Christina Candotti stands on second base at Grand Park. Photo by Jimmy Lafakis.
JOSHUA DOERING | STAFF REPORTER | firstname.lastname@example.org
For Butler’s spring sports teams, such as lacrosse, baseball and softball, who begin practicing during the unpredictable winter months, there is no guarantee that their fields will always be in proper condition to play on. The combination of snow and ice sometimes leaves teams with nowhere to practice.
When pressed for space, Butler teams often turn to Grand Park, an alternative practice location 15 miles north of campus in Westfield. Opened in June 2014, it is visited by 750,000 people annually.
Grand Park houses 31 soccer fields, 26 baseball and softball fields and the Grand Park Events Center, which has three full-size turf fields.
Jonathan Byrd’s Fieldhouse, which was added in January 2016, features eight indoor courts used for volleyball, basketball and futsal.
One of the advantages provided by the baseball and softball fields at Grand Park is they are a more realistic representation of Butler’s fields than other potential places to practice, such as local high schools.
“The bigger dimensions allow you to work on cuts and relays,” Butler baseball coach Dave Schrage said. “The turf itself is a really nice surface. It helps your players develop good habits.”
— Butler Lacrosse (@ButlerWLacrosse) April 4, 2017
The complex spans 400 acres and is big enough to fit Indianapolis Motor Speedway, Lucas Oil Stadium, Victory Field, Bankers Life Fieldhouse and the Indianapolis Zoo inside all of it at one time.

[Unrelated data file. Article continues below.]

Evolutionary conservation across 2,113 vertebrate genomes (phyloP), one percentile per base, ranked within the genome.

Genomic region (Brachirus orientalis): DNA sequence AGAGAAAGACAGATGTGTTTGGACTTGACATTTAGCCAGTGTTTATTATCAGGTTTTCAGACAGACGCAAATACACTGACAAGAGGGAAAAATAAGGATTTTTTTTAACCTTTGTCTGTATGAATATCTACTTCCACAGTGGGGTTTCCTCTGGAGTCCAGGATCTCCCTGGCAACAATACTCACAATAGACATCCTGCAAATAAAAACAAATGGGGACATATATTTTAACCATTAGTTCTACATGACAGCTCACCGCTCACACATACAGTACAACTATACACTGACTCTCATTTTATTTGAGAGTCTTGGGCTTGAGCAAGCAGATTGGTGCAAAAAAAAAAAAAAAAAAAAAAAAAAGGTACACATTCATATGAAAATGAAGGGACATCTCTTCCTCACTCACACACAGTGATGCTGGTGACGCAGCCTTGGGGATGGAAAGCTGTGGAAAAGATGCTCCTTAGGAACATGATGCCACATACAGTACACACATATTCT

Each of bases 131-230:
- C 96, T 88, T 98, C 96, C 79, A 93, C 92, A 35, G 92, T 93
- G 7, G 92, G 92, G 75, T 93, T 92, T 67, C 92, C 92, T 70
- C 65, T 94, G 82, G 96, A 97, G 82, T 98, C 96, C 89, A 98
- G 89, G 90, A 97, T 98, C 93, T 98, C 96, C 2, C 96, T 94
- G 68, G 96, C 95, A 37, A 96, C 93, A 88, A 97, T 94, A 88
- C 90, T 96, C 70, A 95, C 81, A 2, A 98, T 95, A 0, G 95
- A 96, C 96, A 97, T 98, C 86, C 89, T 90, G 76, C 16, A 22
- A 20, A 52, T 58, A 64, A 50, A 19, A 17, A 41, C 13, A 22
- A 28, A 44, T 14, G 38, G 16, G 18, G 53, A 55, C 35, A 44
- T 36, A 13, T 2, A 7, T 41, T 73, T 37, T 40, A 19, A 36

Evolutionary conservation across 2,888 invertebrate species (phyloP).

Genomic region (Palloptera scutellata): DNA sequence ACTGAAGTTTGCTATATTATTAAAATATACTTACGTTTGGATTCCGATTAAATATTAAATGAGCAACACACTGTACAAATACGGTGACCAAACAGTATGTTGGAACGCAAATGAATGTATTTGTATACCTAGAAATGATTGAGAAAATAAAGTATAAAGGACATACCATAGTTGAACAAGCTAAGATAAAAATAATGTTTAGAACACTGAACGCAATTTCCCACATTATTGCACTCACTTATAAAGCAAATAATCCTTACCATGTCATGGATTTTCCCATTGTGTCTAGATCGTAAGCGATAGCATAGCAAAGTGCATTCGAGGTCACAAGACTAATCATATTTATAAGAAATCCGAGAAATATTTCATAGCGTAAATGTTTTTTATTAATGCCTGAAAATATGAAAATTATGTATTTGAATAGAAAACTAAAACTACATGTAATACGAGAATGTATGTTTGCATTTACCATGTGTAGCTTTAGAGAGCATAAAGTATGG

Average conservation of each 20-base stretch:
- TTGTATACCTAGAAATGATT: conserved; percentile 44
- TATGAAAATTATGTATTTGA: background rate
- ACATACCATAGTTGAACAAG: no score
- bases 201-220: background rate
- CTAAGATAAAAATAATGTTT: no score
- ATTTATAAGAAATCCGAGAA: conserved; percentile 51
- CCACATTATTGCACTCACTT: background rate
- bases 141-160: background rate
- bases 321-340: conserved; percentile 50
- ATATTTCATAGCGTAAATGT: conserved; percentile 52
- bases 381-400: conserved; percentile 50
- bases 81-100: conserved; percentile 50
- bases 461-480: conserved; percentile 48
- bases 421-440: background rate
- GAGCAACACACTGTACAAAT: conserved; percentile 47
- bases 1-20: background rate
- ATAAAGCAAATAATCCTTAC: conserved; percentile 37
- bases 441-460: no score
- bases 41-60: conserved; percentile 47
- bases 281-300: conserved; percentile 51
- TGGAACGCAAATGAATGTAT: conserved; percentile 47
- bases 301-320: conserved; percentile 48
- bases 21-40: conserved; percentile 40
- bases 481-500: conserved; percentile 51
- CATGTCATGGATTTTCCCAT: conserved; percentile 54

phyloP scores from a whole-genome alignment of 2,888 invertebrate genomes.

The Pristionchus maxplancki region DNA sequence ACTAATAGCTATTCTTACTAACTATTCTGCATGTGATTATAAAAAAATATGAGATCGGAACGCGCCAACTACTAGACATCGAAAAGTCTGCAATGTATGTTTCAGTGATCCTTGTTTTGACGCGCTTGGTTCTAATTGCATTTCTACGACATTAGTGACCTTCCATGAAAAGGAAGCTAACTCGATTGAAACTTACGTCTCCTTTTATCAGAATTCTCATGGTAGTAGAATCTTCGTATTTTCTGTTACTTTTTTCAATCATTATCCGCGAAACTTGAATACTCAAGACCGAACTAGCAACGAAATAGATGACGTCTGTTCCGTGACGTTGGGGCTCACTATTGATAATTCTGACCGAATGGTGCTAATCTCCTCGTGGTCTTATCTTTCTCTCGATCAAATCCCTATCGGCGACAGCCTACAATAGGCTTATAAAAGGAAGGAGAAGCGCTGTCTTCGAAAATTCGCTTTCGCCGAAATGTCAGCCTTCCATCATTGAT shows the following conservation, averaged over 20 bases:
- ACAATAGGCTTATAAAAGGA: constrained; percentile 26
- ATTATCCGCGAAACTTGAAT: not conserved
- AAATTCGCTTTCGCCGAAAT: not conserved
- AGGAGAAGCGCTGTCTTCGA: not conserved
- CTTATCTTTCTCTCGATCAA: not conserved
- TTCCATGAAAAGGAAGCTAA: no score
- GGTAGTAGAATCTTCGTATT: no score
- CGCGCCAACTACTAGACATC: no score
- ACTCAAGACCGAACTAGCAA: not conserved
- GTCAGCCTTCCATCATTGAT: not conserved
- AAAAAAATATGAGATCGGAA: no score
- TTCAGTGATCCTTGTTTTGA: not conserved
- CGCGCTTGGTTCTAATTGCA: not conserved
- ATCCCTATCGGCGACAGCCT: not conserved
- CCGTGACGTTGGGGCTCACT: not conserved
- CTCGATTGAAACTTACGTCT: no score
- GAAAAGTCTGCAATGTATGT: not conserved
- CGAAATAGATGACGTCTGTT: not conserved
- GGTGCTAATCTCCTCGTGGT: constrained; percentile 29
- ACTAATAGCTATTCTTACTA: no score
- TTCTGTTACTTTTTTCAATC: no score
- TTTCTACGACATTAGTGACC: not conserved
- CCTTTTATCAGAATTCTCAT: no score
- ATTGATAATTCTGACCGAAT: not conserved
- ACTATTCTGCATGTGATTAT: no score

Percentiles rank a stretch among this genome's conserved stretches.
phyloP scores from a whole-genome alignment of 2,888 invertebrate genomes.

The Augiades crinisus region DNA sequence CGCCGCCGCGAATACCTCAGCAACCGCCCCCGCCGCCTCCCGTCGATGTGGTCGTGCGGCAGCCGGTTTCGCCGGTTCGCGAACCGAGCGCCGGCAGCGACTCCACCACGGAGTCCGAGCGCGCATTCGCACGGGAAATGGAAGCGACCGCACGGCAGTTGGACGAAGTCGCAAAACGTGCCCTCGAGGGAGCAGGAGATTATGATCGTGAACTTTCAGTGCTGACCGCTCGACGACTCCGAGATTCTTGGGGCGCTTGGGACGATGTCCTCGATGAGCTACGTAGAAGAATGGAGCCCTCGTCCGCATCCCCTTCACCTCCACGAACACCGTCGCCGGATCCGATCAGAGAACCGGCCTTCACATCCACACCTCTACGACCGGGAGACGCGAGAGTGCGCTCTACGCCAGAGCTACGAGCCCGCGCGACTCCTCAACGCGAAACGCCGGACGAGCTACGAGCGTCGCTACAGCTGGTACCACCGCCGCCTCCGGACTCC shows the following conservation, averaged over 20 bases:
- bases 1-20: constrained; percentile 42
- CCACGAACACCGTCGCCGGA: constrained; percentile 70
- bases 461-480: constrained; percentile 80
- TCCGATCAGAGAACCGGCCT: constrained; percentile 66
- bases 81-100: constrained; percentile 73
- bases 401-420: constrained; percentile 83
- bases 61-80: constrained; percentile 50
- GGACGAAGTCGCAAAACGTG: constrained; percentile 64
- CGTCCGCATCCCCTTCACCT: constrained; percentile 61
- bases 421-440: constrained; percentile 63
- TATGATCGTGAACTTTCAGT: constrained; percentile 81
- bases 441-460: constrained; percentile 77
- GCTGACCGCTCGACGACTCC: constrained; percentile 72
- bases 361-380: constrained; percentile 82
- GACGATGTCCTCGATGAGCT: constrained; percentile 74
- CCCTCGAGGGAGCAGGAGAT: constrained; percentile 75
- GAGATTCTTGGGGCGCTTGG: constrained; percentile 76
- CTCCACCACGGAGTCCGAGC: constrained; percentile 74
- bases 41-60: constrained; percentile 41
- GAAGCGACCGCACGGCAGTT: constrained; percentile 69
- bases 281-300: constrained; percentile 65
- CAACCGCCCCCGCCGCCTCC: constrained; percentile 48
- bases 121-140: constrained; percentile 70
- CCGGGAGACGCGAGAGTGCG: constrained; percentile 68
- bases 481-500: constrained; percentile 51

Last year, Grand Park had close to 1.2 million visitors and approximately 11,000 teams used its facilities, Grand Park director William Knox said.
“I think it has given kids an opportunity to compete at a world-class facility,” Knox said. “It has also given us an opportunity to bring events to this area that athletes may have never have got an opportunity to participate in, so I think the inception of Grand Park has really changed the landscape of sports not only for central Indiana but this entire region.”
In addition to being used as a practice facility, Butler teams played games there under special circumstances.
The softball team played a doubleheader at Grand Park on April 1, against Villanova University. Butler’s field was soaked by rain and Villanova had already scheduled a flight back to Pennsylvania so the only way to fit the game in was to move it to a different location.
The women’s lacrosse team used the park in a similar situation for their game against the University of Denver on Wednesday, April 5. Lightning was in the forecast and both teams wanted the game to be played as scheduled, so arrangements were made to use one of the indoor fields in the Events Center.
The park also offers benefits on the recruiting trail. The soccer, baseball, softball and lacrosse tournaments hosted by there give Butler’s coaches a chance to watch potential recruits as well as invite people to visit campus while they are in Indianapolis for games.
“It’s been a godsend for us, on the recruiting side and the practice side,” softball coach Scott Hall said. “Having a complex that nice, that close and that big has been really good for Butler softball.”
Butler’s softball, baseball and lacrosse teams are not the only ones to take advantage of Grand Park’s facilities. On April 18, 2015, an exhibition men’s soccer game between Butler and Indiana University at Grand Park drew more than 3,000 spectators.
Grand Park provided Butler’s teams with a backup plan when fields on campus can’t be used. When rain floods the baseball and softball diamonds or lightning prevents outdoor play, Grand Park allows the games to go on. If severe weather strikes again before spring sports seasons end, there is a good chance the Bulldogs would take the field at Grand Park.
2016 was a big year…we surpassed our visitor projections! https://t.co/STSWutS1L6
— Westfield Grand Park (@GrandParkSports) December 21, 2016